Throughout your journey there will be days you are frustrated, want to give up or just take a little break.  Don’t.  Keep going.  Remember, yesterday doesn’t matter.  One weekend we walked over 20 miles.  I was so proud of myself that weekend.  Monday, I told myself that was great, but it was in the past; what was I going to do this week?


Lastly, do enlist your support system.  Those friends that love you unconditionally, support any crazy notion you have and offer support, not judgment.  Those are the ones you will draw strength from and the ones that will help you celebrate.  You need your support system, no matter who they are.  My dogs are part of mine.  They get laps at home to help keep me focused, motivated and routine.  Oh, and they cheer me on.


Of course, they may be doing it for the puppy treats.


Lisa K. McDonald, CPRW

Brand Strategist & Career Coach

Certified Professional Resume Writer






The Only Time It Is Important To Look Back

I had dinner with a very good friend last night who always inspires me and never fails to make me laugh at myself and the world in general.  She is my very wise friend whom I admire and respect greatly.


At one point in the conversation, I was telling her about a little fit of doubt I was having in myself based off a situation with a past client.  I asked if she had every gone through that and how did she get through it.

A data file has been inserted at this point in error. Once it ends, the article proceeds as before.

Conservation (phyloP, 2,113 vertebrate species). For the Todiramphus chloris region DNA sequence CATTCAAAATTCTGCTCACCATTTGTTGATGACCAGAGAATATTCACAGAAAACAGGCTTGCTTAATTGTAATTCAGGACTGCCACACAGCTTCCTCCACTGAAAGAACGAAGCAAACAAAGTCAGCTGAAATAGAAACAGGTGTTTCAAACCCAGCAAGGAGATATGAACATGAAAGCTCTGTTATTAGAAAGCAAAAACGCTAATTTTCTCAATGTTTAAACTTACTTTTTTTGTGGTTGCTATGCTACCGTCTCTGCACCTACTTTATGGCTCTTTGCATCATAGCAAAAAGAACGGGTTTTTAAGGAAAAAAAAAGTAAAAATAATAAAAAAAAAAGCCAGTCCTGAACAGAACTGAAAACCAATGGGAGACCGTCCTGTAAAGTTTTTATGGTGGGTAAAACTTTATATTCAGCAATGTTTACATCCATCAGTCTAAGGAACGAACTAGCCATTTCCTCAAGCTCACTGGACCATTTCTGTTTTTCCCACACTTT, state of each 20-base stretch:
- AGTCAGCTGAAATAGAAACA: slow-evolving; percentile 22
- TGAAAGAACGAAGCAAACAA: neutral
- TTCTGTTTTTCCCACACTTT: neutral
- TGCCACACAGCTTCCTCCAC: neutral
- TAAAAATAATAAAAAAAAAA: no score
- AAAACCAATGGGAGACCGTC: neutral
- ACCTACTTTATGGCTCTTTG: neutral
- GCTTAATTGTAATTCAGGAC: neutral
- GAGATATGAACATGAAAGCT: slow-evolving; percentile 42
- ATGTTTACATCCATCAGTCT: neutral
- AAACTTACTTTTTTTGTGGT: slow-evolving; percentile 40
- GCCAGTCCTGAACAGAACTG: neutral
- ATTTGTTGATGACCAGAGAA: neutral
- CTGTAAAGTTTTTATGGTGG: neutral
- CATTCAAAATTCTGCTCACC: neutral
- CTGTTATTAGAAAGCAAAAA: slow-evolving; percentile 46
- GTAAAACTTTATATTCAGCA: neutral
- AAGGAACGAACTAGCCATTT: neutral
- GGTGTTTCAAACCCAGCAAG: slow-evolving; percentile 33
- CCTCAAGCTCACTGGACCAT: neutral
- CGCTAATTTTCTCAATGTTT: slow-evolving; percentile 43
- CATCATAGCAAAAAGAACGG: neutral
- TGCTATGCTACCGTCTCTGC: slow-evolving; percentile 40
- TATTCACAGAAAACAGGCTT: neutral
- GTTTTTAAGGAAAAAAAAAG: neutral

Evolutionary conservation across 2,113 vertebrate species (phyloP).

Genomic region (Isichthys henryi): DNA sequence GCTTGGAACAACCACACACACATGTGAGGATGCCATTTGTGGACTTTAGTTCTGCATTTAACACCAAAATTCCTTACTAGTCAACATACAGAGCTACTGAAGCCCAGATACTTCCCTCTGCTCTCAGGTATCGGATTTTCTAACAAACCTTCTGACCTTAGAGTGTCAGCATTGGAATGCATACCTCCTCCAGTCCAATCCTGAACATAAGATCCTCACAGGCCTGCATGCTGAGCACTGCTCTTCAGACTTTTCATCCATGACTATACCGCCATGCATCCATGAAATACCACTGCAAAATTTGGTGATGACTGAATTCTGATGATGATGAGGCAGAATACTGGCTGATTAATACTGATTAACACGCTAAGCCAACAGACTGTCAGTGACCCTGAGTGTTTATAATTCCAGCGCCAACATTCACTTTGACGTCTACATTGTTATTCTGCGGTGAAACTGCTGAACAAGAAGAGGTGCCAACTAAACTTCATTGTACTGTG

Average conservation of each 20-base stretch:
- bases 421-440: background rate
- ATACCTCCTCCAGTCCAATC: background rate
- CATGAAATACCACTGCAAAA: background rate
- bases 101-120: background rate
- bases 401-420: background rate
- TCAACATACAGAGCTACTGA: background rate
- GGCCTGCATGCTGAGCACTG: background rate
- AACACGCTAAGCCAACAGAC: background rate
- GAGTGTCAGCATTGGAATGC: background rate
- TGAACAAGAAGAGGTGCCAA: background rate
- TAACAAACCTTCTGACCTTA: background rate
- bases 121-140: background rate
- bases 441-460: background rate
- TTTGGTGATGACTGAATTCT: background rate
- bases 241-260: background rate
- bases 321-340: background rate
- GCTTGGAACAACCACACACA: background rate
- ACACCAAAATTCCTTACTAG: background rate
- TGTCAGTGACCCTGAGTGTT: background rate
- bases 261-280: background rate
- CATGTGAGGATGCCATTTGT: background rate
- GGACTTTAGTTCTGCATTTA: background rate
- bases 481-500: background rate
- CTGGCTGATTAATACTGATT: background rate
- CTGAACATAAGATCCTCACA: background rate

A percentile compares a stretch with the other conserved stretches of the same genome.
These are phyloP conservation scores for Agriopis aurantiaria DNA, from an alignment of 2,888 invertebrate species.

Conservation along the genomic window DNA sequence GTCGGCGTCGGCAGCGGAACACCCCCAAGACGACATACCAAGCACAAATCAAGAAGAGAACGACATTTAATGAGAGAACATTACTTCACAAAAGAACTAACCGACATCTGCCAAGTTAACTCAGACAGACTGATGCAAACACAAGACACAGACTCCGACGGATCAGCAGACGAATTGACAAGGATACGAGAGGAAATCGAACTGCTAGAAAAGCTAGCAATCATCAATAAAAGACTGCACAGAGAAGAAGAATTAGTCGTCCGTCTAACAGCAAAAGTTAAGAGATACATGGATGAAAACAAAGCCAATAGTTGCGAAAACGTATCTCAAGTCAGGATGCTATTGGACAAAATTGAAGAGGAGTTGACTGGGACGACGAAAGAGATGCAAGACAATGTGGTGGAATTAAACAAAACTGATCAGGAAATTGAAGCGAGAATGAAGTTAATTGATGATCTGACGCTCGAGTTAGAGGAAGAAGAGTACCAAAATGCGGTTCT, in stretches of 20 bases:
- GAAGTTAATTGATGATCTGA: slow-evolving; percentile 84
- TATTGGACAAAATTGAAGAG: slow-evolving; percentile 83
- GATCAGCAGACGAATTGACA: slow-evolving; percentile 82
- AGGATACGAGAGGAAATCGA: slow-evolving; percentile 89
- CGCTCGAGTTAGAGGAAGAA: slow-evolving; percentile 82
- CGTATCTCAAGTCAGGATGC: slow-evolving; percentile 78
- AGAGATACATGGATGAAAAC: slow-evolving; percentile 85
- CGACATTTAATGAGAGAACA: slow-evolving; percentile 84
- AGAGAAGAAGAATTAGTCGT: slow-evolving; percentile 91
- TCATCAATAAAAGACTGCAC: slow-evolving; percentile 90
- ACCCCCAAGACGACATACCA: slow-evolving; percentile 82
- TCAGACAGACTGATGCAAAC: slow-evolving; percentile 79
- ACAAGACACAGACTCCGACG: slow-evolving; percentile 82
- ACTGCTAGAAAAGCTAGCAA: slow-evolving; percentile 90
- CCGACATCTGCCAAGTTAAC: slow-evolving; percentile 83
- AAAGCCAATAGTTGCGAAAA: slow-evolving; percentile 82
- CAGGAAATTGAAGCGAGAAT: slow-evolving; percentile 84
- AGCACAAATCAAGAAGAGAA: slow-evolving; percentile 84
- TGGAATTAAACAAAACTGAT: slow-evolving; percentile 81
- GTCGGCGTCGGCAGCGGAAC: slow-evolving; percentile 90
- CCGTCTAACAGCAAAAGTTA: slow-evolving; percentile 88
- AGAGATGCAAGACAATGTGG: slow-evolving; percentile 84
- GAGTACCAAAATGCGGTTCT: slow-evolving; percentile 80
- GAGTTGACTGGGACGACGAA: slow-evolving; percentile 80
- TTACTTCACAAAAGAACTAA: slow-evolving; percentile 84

She told me to look back.


I am not a fan of looking back.  Normally.  Too often we look back and instead of seeing what we have accomplished, we tend to look at the woulda, coulda and shouldas.  Then we fall into the trap of “if only”s and “why didn’t I do it this way”s. 


I am a fan of looking at situations from the perspective of what can it teach me for next time then letting go.  Learn and grow, do not dwell and get stuck.


But her advice was perfect because it was specific.  You have to look back at your successes.  So one client or boss or interviewer thought you stunk.  It happens.  To all of us.  But that is when you need to look back to the ones that thought you were the cat’s meow.  That helps you remember why you do what you do and that you bring great value to what you do.


After saying goodbye a couple of things hit me: an email I received from a client saying they have been offered a job from a prestigious company and asking to set up a time to tell me all about it.  Another very excited email from another client telling me that she got promoted and gave such gratitude for helping her through the transition and to be able to see that she could do really well in this field.  An email from a client who was writing after an interview to let me know the interviewer told me they felt compelled to interview him after reading his cover letter and resume.


At first blush you may think it was the compliments on my work that helped me re-center and refocus; but that wasn’t it.  It was the excitement from all of them.  That they came to me from a much different place and together we were able to identify and communicate the value that already existed.  From there, they were able to fully own it and make happen what they wanted to make happen. 


It was their joy that made me beam.


That’s how I chose to look back, remembering the process and their journey.